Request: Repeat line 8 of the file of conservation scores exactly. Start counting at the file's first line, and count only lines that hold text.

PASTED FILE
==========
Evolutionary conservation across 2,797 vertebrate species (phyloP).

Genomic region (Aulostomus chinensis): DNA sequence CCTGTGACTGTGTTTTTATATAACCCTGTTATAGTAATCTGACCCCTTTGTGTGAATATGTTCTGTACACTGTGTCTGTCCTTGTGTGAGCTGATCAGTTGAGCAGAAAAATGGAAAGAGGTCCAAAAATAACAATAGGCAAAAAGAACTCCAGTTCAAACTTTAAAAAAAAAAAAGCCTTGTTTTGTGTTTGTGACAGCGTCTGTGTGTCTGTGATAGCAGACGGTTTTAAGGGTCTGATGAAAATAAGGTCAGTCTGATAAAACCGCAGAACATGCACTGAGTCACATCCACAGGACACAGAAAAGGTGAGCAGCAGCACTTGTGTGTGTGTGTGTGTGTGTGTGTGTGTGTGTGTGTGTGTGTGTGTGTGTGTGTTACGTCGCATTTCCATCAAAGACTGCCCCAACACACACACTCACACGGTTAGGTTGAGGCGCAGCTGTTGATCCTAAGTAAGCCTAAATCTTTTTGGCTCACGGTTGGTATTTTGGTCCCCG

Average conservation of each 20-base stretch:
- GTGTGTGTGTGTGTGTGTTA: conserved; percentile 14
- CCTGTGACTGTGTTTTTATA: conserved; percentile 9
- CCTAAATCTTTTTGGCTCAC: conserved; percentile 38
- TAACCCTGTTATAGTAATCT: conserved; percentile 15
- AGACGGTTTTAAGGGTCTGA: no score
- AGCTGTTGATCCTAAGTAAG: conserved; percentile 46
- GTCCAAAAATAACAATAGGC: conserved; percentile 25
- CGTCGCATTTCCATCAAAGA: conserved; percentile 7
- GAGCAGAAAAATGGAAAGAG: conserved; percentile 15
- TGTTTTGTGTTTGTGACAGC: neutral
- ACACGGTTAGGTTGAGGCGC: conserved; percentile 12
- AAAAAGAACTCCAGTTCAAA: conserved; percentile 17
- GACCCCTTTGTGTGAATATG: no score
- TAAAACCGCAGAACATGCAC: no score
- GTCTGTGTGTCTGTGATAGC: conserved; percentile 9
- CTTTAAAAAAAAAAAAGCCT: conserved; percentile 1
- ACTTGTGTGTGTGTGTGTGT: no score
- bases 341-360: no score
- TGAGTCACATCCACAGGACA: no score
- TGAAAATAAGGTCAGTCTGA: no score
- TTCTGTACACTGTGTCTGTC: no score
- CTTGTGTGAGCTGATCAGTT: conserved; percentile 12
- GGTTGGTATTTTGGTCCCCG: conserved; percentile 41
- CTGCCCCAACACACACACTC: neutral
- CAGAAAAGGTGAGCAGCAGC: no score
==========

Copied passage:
- AGACGGTTTTAAGGGTCTGA: no score